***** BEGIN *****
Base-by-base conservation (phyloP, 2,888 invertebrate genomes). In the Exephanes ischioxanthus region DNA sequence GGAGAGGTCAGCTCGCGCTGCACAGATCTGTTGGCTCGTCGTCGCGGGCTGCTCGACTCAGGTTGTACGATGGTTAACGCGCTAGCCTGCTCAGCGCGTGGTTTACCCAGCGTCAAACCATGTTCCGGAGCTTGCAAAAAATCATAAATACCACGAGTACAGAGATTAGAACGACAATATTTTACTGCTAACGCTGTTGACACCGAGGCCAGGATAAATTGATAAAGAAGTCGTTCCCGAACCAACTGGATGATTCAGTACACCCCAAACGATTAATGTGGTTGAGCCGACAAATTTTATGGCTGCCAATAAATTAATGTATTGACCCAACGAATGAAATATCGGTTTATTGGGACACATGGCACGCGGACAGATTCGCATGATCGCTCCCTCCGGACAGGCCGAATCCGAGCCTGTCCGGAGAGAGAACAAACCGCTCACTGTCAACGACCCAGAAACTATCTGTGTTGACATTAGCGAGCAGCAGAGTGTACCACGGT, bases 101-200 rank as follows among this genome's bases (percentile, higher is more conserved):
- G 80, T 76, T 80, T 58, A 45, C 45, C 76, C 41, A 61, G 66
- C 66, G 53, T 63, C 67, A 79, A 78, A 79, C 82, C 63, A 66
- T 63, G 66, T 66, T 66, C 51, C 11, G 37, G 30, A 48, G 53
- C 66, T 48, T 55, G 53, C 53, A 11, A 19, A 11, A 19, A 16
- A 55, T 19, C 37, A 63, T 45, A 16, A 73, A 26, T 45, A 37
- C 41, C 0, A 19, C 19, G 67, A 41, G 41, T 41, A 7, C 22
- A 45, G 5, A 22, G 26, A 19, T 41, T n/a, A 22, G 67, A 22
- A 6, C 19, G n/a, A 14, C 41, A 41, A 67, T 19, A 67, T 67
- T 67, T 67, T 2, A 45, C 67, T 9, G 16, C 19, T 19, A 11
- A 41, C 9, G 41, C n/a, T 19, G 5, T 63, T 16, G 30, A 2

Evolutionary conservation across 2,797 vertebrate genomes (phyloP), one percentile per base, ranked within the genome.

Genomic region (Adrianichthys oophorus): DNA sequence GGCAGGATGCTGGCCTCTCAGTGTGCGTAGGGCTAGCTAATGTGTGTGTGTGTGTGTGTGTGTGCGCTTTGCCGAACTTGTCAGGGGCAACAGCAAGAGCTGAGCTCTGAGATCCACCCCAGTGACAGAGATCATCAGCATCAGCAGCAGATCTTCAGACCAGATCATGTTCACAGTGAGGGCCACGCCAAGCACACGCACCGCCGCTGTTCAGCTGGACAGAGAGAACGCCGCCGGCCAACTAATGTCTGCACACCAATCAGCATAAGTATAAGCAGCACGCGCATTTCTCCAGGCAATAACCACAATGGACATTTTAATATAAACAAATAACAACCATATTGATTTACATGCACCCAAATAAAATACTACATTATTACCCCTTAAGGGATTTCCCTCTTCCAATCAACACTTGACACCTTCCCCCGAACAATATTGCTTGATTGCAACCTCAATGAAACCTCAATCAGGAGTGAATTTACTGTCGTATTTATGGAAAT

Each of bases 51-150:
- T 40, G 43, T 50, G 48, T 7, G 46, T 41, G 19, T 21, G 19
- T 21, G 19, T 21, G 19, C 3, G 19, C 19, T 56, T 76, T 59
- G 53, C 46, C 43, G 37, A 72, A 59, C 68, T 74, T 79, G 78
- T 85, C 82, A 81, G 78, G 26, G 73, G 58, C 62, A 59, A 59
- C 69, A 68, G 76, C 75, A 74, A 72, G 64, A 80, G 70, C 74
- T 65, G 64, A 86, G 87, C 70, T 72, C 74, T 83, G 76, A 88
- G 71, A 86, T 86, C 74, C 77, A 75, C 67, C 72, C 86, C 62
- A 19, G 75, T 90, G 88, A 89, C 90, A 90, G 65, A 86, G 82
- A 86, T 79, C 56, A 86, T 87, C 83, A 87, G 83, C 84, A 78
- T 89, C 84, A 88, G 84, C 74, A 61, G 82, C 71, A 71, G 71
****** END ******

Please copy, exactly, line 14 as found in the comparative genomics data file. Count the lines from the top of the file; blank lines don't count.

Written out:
Each of bases 51-150: